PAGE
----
In the quest for civility and a moderately refined society, I have come up with a three part plan of action for the senior editorial staff at the University of Utah student newspaper:
- Grow up.
- Get out of the boys' junior high locker room.
- Buy a thesaurus.
When I was on the newspaper staff at Lakeridge Junior High 31 years ago, Stephanie Cowan and I snuck into the layout office and added a line to the last edition of the newspaper. We changed Shane Littlefield's name to “Shaney.” A bold move, to be sure. And one that Shane did not approve.
We took our lumps: a scolding from Mrs. Smith.
But the staff at the University of Utah student newspaper topped our junior high stupidity handily. This week nine senior journalists — including editor-in-chief Rachel Hanson— decided it would be clever and hilariously funny to pull a graduation prank. Following something of a tradition, they hid a message in their farewell pieces. The first letter that began each piece spelled out coarse words for male and female genitalia. Stringing them together wasn't difficult, given that the columns were aligned and used large, bolded drop caps for the first letters.
When questioned, Hanson said, “It wasn't meant to be obscene or pornographic…”
Following typical journalistic spin, ignore the actual behavior. If you don't like the label, just say the label doesn't apply. When I see Hanson, I'm going to punch her in the stomach and say, “It wasn't meant to be hurtful!” I'm sure she'll believe me.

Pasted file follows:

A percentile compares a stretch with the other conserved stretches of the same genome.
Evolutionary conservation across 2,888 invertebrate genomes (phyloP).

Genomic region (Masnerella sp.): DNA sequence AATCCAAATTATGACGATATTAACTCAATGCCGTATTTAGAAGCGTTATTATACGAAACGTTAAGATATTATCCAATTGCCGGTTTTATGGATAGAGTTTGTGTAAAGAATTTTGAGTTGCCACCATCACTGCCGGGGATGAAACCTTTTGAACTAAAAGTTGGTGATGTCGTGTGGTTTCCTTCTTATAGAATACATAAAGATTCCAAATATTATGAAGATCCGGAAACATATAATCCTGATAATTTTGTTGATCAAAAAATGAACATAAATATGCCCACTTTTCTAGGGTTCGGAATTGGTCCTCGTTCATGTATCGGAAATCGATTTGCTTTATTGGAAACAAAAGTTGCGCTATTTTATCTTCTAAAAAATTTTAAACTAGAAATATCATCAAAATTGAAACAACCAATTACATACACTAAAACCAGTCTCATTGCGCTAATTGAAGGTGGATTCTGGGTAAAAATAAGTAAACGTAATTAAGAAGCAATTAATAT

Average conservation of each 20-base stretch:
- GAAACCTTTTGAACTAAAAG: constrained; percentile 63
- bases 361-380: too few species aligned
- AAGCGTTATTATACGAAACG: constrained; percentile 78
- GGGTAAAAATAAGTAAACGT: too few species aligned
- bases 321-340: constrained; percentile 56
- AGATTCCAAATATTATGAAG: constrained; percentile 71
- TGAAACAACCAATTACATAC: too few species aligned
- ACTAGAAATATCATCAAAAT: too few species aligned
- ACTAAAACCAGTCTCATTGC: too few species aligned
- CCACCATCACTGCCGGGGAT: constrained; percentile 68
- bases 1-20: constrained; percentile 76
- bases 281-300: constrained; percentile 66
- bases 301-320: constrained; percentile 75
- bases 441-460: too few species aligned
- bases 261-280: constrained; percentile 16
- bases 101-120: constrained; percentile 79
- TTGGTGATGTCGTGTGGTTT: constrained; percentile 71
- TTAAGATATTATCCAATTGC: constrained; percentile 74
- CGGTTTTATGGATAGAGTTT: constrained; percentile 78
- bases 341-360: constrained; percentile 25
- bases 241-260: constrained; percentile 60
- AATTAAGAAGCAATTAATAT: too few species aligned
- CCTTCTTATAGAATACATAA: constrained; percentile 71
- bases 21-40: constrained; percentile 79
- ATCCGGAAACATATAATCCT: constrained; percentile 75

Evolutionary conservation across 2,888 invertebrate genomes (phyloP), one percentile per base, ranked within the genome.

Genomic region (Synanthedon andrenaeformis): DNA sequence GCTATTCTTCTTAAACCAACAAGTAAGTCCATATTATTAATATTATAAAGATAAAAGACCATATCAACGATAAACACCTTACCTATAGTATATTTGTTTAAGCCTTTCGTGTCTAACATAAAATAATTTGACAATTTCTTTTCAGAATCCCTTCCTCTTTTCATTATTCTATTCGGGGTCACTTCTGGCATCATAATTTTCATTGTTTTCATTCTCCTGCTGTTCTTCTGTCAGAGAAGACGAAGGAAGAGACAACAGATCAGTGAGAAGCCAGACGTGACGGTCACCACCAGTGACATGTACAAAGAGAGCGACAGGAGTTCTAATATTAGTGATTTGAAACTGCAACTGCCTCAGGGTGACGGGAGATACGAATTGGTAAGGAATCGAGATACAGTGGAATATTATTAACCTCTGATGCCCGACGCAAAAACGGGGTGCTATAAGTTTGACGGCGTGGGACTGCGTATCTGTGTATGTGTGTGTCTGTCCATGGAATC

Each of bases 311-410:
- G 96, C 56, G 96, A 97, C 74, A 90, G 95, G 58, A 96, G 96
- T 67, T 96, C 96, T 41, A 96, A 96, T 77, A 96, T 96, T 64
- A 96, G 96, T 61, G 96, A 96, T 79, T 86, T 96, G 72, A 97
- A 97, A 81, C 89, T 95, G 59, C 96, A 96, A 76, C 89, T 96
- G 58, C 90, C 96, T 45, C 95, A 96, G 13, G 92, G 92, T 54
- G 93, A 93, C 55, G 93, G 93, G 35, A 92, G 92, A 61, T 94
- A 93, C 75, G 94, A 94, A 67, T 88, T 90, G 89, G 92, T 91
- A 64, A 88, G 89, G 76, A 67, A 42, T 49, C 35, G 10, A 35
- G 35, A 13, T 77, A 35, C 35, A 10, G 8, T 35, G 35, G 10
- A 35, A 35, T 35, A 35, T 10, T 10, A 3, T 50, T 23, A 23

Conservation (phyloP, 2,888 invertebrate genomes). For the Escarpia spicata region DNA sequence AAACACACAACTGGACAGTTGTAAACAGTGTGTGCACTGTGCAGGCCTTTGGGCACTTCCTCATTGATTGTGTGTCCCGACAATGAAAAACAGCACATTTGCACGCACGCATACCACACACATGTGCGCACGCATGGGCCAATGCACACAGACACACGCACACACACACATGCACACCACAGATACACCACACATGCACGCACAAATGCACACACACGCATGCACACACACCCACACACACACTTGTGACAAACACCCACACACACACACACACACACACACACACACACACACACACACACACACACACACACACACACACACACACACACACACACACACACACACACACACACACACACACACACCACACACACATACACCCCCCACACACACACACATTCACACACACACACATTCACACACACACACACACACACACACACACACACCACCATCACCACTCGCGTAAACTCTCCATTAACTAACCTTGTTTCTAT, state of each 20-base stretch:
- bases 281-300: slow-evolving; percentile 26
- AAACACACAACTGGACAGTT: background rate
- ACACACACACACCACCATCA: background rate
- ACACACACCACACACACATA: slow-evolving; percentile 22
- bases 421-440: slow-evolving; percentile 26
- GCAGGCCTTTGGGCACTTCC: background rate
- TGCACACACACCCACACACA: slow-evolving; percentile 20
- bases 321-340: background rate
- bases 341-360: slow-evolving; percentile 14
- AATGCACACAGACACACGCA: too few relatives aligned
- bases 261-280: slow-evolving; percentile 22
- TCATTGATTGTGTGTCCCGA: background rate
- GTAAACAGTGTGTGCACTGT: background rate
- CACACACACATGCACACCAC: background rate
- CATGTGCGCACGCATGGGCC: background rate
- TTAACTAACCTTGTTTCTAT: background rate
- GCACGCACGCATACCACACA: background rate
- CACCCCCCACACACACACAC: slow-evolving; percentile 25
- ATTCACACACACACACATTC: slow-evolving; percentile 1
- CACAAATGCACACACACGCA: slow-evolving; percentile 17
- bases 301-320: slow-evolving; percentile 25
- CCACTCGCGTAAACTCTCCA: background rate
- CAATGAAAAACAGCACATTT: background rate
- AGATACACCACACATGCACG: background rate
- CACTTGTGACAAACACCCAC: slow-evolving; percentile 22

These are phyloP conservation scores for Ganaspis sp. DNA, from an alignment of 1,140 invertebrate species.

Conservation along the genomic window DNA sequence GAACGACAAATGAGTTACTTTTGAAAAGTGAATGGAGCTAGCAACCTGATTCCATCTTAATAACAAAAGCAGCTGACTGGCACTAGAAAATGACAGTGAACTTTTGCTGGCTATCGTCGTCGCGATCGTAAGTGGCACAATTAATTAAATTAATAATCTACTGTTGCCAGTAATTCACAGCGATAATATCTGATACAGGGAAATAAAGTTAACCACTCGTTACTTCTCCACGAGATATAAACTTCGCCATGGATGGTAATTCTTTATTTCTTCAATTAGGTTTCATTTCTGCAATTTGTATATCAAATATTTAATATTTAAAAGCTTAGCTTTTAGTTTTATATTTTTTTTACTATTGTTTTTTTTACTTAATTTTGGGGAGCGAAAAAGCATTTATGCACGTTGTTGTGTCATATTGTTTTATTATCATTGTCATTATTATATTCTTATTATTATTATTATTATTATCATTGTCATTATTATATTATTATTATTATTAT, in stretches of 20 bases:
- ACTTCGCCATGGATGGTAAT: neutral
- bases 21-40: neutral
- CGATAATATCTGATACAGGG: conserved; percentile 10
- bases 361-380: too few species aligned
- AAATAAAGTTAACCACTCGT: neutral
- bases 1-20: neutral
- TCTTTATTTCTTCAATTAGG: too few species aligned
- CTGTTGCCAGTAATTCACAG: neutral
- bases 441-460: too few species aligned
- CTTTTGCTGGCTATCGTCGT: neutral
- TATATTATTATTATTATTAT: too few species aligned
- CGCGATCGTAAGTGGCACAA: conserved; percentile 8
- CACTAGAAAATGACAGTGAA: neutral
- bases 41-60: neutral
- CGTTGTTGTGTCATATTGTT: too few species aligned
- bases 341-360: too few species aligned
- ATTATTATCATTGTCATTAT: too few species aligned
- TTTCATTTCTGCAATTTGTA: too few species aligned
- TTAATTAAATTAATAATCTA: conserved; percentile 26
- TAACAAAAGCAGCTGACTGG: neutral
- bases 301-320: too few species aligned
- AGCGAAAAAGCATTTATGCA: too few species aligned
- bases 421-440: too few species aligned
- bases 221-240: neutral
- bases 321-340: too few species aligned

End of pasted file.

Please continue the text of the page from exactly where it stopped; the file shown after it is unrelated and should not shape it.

But the genius becomes even more clear when she tries to explain the crass stunt. As reported in the Deseret News, “Hanson said the staff struggled to find a word with nine letters, one for each senior column, and instead opted for a four- and a five-letter word for female and male genitalia.”
Yes, this is the future of journalism. They “struggled” mightily to find any English word with exactly nine letters! The internal wrestling must have been immense! But, in the end, they were forced to settle for one four-letter word and one five-letter word that were within their extensive, collective vocabularies. (At least they were up-to-grade-level in their arithmetic skills and could add single-digits!)
It's a comfort to know that such refined and intelligent citizens will be shaping our world and writing our history.
For next year's staff, I have a few suggestions:
Or, my personal favorite: